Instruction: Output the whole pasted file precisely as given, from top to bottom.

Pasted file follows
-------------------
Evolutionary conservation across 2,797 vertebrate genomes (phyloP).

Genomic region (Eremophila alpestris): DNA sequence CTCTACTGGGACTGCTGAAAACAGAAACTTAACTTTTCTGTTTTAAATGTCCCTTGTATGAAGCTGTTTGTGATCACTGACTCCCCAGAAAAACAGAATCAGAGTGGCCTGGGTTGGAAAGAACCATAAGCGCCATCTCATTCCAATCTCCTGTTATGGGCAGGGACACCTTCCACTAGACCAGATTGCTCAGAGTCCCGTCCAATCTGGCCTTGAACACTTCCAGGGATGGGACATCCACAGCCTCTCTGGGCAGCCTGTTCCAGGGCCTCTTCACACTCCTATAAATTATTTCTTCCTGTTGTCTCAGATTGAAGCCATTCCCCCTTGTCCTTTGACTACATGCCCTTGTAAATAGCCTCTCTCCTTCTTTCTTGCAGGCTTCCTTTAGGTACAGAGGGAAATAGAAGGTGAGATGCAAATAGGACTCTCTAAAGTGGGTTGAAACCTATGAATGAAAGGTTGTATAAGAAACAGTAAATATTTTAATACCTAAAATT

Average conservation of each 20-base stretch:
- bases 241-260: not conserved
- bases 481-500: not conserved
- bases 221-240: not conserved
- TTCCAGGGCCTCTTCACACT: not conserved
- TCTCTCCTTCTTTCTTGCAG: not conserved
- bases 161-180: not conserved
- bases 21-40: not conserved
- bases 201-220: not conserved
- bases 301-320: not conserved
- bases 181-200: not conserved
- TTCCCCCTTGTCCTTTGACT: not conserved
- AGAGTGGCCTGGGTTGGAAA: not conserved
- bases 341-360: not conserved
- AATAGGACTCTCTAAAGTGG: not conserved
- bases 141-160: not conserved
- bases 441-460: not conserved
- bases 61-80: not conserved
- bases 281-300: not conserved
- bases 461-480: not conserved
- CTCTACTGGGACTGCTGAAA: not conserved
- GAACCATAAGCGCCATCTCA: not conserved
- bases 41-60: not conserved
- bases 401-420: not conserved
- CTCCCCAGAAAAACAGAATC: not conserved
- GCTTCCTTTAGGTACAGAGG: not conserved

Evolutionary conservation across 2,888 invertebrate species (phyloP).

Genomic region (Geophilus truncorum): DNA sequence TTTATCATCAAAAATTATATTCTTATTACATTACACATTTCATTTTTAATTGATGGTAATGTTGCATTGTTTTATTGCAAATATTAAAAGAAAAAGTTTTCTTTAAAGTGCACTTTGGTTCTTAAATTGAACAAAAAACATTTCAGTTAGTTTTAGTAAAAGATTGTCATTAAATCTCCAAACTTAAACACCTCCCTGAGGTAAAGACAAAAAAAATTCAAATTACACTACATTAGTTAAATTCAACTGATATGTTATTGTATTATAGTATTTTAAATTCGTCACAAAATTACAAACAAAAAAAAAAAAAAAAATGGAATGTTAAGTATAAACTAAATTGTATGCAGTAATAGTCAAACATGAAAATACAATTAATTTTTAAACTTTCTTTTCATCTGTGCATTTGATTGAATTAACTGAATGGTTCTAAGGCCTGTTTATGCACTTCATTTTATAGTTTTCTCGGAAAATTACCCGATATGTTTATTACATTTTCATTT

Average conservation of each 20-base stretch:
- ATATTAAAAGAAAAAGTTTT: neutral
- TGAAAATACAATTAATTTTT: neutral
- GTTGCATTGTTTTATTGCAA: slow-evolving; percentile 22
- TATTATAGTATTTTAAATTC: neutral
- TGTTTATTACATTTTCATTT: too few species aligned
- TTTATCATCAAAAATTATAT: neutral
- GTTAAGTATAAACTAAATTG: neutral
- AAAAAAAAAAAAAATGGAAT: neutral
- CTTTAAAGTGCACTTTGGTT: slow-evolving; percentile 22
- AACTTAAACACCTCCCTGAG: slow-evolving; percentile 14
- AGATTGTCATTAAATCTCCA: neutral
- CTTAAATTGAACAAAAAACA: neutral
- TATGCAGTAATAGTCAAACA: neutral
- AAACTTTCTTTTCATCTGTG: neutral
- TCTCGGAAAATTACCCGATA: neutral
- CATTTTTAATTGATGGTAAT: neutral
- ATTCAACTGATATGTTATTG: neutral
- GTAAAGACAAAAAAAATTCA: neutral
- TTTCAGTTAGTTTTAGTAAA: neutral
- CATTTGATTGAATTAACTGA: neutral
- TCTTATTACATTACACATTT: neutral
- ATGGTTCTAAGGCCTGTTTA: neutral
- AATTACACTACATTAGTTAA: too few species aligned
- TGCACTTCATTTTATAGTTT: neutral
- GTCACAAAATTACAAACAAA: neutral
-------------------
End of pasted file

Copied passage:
Evolutionary conservation across 2,797 vertebrate genomes (phyloP).

Genomic region (Eremophila alpestris): DNA sequence CTCTACTGGGACTGCTGAAAACAGAAACTTAACTTTTCTGTTTTAAATGTCCCTTGTATGAAGCTGTTTGTGATCACTGACTCCCCAGAAAAACAGAATCAGAGTGGCCTGGGTTGGAAAGAACCATAAGCGCCATCTCATTCCAATCTCCTGTTATGGGCAGGGACACCTTCCACTAGACCAGATTGCTCAGAGTCCCGTCCAATCTGGCCTTGAACACTTCCAGGGATGGGACATCCACAGCCTCTCTGGGCAGCCTGTTCCAGGGCCTCTTCACACTCCTATAAATTATTTCTTCCTGTTGTCTCAGATTGAAGCCATTCCCCCTTGTCCTTTGACTACATGCCCTTGTAAATAGCCTCTCTCCTTCTTTCTTGCAGGCTTCCTTTAGGTACAGAGGGAAATAGAAGGTGAGATGCAAATAGGACTCTCTAAAGTGGGTTGAAACCTATGAATGAAAGGTTGTATAAGAAACAGTAAATATTTTAATACCTAAAATT

Average conservation of each 20-base stretch:
- bases 241-260: not conserved
- bases 481-500: not conserved
- bases 221-240: not conserved
- TTCCAGGGCCTCTTCACACT: not conserved
- TCTCTCCTTCTTTCTTGCAG: not conserved
- bases 161-180: not conserved
- bases 21-40: not conserved
- bases 201-220: not conserved
- bases 301-320: not conserved
- bases 181-200: not conserved
- TTCCCCCTTGTCCTTTGACT: not conserved
- AGAGTGGCCTGGGTTGGAAA: not conserved
- bases 341-360: not conserved
- AATAGGACTCTCTAAAGTGG: not conserved
- bases 141-160: not conserved
- bases 441-460: not conserved
- bases 61-80: not conserved
- bases 281-300: not conserved
- bases 461-480: not conserved
- CTCTACTGGGACTGCTGAAA: not conserved
- GAACCATAAGCGCCATCTCA: not conserved
- bases 41-60: not conserved
- bases 401-420: not conserved
- CTCCCCAGAAAAACAGAATC: not conserved
- GCTTCCTTTAGGTACAGAGG: not conserved

Evolutionary conservation across 2,888 invertebrate species (phyloP).

Genomic region (Geophilus truncorum): DNA sequence TTTATCATCAAAAATTATATTCTTATTACATTACACATTTCATTTTTAATTGATGGTAATGTTGCATTGTTTTATTGCAAATATTAAAAGAAAAAGTTTTCTTTAAAGTGCACTTTGGTTCTTAAATTGAACAAAAAACATTTCAGTTAGTTTTAGTAAAAGATTGTCATTAAATCTCCAAACTTAAACACCTCCCTGAGGTAAAGACAAAAAAAATTCAAATTACACTACATTAGTTAAATTCAACTGATATGTTATTGTATTATAGTATTTTAAATTCGTCACAAAATTACAAACAAAAAAAAAAAAAAAAATGGAATGTTAAGTATAAACTAAATTGTATGCAGTAATAGTCAAACATGAAAATACAATTAATTTTTAAACTTTCTTTTCATCTGTGCATTTGATTGAATTAACTGAATGGTTCTAAGGCCTGTTTATGCACTTCATTTTATAGTTTTCTCGGAAAATTACCCGATATGTTTATTACATTTTCATTT

Average conservation of each 20-base stretch:
- ATATTAAAAGAAAAAGTTTT: neutral
- TGAAAATACAATTAATTTTT: neutral
- GTTGCATTGTTTTATTGCAA: slow-evolving; percentile 22
- TATTATAGTATTTTAAATTC: neutral
- TGTTTATTACATTTTCATTT: too few species aligned
- TTTATCATCAAAAATTATAT: neutral
- GTTAAGTATAAACTAAATTG: neutral
- AAAAAAAAAAAAAATGGAAT: neutral
- CTTTAAAGTGCACTTTGGTT: slow-evolving; percentile 22
- AACTTAAACACCTCCCTGAG: slow-evolving; percentile 14
- AGATTGTCATTAAATCTCCA: neutral
- CTTAAATTGAACAAAAAACA: neutral
- TATGCAGTAATAGTCAAACA: neutral
- AAACTTTCTTTTCATCTGTG: neutral
- TCTCGGAAAATTACCCGATA: neutral
- CATTTTTAATTGATGGTAAT: neutral
- ATTCAACTGATATGTTATTG: neutral
- GTAAAGACAAAAAAAATTCA: neutral
- TTTCAGTTAGTTTTAGTAAA: neutral
- CATTTGATTGAATTAACTGA: neutral
- TCTTATTACATTACACATTT: neutral
- ATGGTTCTAAGGCCTGTTTA: neutral
- AATTACACTACATTAGTTAA: too few species aligned
- TGCACTTCATTTTATAGTTT: neutral
- GTCACAAAATTACAAACAAA: neutral